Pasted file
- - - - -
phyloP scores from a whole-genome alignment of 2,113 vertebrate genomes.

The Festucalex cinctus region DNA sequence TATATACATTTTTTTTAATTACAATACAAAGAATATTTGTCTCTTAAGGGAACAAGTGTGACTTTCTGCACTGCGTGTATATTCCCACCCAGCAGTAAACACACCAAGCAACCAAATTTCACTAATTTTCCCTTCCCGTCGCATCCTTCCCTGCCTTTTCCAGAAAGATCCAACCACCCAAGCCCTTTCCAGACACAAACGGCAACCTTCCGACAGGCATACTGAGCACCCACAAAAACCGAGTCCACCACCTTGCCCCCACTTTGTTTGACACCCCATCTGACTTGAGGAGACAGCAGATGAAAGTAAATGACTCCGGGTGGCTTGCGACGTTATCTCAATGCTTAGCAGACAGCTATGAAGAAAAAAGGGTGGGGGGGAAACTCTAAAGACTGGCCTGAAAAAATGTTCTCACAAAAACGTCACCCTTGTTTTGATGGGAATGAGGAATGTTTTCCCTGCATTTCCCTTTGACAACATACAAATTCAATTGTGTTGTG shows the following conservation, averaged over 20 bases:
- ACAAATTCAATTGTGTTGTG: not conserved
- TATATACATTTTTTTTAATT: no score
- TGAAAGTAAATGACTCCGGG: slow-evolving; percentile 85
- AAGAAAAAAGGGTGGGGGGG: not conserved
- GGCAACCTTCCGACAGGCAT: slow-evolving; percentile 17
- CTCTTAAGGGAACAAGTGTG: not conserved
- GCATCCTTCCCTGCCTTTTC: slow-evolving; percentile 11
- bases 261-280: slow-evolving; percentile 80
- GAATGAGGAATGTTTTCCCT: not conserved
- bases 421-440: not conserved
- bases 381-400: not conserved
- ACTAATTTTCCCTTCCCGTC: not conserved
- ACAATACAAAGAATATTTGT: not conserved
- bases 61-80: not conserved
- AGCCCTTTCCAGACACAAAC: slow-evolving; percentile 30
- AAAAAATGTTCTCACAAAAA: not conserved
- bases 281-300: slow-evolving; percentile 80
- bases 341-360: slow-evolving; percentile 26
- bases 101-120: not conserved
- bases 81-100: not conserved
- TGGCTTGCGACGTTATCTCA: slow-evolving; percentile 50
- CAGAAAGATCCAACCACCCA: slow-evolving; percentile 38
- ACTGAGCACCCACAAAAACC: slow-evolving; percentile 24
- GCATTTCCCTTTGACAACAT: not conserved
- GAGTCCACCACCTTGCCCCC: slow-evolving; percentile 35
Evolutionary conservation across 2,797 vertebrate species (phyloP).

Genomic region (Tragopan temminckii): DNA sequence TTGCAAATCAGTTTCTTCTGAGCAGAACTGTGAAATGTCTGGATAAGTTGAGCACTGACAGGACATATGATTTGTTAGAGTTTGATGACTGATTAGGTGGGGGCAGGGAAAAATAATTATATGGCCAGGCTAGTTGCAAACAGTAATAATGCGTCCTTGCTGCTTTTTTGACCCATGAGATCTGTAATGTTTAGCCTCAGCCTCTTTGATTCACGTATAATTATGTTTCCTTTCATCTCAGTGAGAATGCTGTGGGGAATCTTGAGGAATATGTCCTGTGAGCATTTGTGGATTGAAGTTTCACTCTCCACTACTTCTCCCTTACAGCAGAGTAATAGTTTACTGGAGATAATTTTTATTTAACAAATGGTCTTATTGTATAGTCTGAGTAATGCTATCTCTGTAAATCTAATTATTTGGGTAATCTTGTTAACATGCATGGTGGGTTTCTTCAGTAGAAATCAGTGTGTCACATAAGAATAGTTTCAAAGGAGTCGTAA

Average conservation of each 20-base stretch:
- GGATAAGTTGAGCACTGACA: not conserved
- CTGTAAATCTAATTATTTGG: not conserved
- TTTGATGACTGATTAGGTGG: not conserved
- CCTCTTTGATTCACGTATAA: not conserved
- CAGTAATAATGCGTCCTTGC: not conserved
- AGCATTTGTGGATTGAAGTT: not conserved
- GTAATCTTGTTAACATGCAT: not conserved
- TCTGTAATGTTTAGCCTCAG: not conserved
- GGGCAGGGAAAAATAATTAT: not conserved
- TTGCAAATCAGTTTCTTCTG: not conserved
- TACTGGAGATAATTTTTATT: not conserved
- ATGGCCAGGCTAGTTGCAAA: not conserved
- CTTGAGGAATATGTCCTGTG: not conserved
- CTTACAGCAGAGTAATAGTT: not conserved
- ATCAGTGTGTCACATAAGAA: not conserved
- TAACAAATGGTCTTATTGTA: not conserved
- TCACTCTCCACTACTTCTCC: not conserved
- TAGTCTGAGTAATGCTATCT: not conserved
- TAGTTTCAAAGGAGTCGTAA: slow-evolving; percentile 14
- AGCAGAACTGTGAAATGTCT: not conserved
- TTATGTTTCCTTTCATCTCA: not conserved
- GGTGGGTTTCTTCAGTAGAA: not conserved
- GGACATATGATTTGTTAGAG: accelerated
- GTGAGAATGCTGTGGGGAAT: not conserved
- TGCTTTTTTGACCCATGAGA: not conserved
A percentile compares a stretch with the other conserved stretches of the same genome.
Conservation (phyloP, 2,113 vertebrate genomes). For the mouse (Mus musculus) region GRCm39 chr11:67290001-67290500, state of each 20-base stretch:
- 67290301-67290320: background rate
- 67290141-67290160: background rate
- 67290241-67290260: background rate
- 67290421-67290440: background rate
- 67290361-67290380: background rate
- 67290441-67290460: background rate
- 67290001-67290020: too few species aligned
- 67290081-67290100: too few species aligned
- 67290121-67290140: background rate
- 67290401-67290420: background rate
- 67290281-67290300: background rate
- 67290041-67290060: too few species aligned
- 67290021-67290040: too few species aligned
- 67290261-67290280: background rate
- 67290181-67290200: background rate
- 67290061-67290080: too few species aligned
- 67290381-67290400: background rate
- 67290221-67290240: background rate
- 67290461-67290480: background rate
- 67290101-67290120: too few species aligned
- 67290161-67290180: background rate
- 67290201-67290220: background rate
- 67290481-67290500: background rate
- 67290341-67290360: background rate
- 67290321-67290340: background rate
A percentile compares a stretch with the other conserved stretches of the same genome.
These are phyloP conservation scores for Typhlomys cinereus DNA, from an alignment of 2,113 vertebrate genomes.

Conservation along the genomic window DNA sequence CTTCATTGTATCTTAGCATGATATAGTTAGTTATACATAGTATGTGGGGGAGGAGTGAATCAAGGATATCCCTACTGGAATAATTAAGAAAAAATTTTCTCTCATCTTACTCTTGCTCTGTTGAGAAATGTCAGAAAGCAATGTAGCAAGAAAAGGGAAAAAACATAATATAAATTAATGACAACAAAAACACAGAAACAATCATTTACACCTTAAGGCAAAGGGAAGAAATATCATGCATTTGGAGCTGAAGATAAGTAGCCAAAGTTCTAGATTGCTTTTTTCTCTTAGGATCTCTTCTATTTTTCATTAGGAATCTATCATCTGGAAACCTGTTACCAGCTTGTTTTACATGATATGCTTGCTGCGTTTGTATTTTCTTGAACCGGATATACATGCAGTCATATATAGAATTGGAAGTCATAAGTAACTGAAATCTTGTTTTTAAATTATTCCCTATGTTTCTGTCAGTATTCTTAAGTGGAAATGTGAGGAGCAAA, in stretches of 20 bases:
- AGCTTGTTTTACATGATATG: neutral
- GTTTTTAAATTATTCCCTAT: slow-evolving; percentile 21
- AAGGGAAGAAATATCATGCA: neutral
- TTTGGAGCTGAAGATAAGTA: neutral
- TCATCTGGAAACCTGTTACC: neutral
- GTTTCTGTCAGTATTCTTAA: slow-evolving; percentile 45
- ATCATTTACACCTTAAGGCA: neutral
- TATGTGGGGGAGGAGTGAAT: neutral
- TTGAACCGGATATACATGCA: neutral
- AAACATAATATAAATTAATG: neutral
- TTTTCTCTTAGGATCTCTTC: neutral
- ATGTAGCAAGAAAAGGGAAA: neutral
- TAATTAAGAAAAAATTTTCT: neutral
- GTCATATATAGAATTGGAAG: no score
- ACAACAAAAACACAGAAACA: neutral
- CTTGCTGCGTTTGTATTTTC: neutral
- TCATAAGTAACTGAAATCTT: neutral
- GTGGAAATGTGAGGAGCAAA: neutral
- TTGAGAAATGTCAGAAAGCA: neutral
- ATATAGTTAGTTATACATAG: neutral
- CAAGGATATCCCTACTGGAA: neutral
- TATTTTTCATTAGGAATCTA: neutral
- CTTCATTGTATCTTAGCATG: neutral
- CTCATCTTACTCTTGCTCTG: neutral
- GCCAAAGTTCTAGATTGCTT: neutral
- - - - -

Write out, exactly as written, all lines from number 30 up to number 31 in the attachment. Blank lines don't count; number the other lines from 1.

Average conservation of each 20-base stretch:
- GGATAAGTTGAGCACTGACA: not conserved